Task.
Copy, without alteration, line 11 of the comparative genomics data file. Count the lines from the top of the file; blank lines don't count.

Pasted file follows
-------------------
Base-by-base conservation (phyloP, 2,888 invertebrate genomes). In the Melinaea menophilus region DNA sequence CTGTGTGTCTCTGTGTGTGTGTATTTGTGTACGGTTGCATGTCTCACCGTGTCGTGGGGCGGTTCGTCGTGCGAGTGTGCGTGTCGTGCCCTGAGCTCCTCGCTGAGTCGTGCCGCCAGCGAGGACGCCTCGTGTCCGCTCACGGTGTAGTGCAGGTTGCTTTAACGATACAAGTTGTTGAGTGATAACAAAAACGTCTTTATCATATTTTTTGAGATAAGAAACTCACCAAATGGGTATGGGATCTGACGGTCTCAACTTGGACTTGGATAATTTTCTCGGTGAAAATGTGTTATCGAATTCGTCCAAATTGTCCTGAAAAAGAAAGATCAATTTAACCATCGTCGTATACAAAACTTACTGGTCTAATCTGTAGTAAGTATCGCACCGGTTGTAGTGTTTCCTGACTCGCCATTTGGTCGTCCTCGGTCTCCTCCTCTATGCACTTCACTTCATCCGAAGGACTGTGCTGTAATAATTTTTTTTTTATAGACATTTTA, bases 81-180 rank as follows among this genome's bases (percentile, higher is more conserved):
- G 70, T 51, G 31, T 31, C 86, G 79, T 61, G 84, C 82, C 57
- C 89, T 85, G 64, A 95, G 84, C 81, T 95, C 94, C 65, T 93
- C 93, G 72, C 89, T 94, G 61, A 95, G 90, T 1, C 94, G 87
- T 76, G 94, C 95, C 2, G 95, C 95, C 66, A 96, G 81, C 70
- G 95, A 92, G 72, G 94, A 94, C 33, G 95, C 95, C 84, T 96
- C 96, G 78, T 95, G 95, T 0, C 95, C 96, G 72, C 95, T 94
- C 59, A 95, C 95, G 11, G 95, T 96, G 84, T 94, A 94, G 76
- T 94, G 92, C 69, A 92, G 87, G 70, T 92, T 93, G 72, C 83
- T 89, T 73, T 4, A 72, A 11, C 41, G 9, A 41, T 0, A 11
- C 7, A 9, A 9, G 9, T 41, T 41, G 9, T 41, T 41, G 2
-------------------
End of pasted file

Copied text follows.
- C 7, A 9, A 9, G 9, T 41, T 41, G 9, T 41, T 41, G 2